April 3, 2003
CPSC Urges Consumers to Change Smoke
Alarm Batteries When Changing Clocks for Daylight Saving Time
U.S. Consumer Product Safety Commission (CPSC) urges consumers to change
their smoke alarm batteries when changing their clock for Daylight Saving
Time this Sunday, April 6. CPSC estimates that about 16 million homes in the
U.S. have smoke alarms that do not work. In most cases, the batteries are
dead or missing.
In a recent year, nearly 2,700 people died and more than 15,000 were injured
because of fires that started in their homes. These fires resulted in
property losses of more than $3.5 billion. Children are particularly
vulnerable. Each year about 700 children under the age of 15 die of
fire-related causes and about 400 of these deaths are to children under the
age of 5 years. Most deaths occur from fires that start at night while
families are asleep. Four times as many victims die from inhaling smoke and
toxic gases as from burns.
"The Commission works to prevent fires by developing and enforcing safety
standards for products. For example, we have federal standards for
child-resistant cigarette lighters, for wearing apparel, for children's
sleepwear, and for carpets and rugs," said CPSC Chairman Hal Stratton. "We
are working on standards to prevent fires for products such as water heaters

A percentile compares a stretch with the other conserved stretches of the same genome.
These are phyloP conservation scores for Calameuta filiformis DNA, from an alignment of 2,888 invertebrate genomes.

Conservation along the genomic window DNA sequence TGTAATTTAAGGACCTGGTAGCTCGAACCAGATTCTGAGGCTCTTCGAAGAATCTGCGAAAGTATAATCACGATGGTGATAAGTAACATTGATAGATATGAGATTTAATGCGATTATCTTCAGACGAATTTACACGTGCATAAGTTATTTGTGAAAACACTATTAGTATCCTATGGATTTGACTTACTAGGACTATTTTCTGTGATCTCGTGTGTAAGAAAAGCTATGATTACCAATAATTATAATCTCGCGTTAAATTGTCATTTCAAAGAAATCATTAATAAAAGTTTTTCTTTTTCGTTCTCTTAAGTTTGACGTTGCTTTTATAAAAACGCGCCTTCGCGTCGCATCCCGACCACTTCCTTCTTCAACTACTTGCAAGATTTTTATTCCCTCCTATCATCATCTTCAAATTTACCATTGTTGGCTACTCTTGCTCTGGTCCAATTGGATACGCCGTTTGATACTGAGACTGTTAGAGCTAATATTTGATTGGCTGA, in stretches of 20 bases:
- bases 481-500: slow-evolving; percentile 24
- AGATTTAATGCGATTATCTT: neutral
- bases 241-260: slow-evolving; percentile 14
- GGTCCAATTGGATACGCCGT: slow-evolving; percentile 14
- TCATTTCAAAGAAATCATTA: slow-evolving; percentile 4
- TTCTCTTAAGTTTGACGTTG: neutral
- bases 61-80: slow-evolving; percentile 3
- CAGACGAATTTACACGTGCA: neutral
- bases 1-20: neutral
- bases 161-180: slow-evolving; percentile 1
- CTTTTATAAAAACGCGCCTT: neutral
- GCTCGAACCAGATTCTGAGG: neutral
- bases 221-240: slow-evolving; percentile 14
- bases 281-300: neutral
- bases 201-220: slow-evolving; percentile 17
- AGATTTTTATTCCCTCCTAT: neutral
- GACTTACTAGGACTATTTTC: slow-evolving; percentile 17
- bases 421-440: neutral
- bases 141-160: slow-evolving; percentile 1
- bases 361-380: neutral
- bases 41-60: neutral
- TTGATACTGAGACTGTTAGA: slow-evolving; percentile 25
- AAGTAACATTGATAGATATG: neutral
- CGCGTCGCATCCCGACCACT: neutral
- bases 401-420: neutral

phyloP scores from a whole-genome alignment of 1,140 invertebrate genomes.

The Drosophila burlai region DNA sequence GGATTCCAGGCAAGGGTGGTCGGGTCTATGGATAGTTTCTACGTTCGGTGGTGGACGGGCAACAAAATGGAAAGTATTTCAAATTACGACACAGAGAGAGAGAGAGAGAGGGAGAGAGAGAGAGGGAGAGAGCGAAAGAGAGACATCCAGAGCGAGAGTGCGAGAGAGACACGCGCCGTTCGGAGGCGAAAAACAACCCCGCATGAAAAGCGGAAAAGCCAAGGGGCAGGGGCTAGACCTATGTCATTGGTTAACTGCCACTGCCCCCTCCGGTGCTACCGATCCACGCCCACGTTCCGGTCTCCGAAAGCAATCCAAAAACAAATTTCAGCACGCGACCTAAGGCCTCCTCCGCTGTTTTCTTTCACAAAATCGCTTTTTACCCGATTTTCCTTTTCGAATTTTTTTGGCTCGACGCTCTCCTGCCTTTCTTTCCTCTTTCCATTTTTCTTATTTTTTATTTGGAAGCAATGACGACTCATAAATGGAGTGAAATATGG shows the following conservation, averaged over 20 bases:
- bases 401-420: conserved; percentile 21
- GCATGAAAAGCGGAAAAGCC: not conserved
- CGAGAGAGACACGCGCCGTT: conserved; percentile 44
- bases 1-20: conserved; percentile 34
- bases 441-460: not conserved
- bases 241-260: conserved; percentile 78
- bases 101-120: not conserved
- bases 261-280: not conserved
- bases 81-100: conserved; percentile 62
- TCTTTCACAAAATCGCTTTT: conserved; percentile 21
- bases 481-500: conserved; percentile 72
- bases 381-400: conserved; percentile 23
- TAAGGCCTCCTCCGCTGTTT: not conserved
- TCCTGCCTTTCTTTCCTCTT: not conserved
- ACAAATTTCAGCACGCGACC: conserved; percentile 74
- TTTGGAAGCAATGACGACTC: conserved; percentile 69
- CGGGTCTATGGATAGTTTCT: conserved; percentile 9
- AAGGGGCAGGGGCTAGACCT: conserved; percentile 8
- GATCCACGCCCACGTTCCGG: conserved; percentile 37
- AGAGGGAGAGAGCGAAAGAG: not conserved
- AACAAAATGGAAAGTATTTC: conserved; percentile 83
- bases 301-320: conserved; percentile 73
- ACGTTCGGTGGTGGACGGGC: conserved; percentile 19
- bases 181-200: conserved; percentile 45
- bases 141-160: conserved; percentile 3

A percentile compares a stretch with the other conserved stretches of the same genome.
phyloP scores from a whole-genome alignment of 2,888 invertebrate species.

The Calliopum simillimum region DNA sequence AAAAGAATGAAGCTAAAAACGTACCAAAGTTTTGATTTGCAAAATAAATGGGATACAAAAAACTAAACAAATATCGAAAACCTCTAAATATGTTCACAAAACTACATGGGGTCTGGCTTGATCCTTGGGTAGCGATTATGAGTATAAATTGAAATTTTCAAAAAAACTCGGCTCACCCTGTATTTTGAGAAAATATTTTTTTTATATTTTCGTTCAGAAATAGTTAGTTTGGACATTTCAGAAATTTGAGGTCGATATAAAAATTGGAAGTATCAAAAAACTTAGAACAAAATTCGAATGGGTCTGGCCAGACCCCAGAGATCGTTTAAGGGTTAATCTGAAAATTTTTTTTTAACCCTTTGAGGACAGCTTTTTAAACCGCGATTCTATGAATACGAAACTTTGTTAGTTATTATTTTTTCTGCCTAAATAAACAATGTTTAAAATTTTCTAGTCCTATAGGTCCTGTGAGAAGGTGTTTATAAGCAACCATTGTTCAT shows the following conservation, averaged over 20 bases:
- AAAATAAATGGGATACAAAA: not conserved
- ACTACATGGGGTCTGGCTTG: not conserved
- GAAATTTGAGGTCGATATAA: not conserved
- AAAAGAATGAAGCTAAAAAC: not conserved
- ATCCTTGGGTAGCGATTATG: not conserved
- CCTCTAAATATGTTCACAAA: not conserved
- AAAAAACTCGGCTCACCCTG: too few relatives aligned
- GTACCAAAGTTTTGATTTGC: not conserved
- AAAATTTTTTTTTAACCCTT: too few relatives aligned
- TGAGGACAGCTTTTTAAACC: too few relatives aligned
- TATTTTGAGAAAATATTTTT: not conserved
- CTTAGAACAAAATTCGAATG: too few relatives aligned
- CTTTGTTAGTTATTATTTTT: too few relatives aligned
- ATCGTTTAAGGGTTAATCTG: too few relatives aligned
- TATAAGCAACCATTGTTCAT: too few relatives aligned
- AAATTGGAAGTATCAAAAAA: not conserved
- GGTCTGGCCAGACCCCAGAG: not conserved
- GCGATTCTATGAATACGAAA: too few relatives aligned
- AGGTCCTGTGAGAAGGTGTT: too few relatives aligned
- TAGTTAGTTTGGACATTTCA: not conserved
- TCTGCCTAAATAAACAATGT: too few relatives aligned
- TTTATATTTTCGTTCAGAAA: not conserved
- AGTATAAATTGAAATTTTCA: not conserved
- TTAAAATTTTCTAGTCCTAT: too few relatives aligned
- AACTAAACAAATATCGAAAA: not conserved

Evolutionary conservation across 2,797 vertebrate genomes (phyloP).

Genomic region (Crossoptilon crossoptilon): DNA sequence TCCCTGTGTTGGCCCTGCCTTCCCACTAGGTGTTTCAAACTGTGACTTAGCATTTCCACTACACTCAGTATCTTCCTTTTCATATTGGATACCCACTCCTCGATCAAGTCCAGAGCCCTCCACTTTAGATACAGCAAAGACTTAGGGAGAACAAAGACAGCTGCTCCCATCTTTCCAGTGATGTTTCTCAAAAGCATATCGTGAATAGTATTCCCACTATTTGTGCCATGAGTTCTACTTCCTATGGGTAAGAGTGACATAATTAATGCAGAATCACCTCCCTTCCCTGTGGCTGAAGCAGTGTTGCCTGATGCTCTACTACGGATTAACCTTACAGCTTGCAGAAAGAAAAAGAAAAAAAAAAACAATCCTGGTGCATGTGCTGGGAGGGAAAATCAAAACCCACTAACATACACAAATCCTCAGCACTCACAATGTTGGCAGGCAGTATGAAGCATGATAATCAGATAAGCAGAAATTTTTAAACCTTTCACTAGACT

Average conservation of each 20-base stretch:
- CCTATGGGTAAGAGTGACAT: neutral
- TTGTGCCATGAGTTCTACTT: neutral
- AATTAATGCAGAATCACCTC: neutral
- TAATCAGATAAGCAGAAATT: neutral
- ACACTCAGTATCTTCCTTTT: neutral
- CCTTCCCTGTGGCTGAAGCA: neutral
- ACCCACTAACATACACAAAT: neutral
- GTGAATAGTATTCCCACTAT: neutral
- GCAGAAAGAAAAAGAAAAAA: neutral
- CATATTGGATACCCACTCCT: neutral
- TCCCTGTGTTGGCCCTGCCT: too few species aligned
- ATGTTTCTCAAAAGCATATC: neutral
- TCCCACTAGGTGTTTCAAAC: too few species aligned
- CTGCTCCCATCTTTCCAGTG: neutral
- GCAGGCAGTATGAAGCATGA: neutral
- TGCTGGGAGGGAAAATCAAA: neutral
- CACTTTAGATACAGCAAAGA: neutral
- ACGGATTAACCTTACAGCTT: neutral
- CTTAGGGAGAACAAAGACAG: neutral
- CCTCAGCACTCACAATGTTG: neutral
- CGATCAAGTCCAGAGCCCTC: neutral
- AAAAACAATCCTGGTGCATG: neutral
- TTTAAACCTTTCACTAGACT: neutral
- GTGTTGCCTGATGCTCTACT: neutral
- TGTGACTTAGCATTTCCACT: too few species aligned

and electrical wiring. But, if a fire starts, you need a working smoke alarm
to warn you and save your life."
A CPSC goal to reduce the death rate from fires is one of the strategic
areas in which the agency is focussing its efforts. "Through safety
standards for products, we hope to prevent fires from starting," said
Stratton. "We continually work to strengthen smoke alarm performance and
installation requirements. Additionally, we are currently studying the
audibility of smoke alarms with young children and older people to help
improve reliability and effectiveness."
About 90 percent of U.S. households have smoke alarms installed. However, a
CPSC survey estimated that 20 percent of those households, about 16 million,
did not have any working alarms. CPSC recommends consumers test each smoke
alarm every month to make sure it is working properly. Change batteries at
least once a year. Long-life smoke alarms with 10-year batteries have been
available to consumers since 1995. These long-life alarms also should be
CPSC recommends consumers place smoke alarms that meet the requirements of a
professional testing laboratory, such as Underwriters Laboratories (UL), on
each level of multi-story homes outside sleeping areas, and inside bedrooms.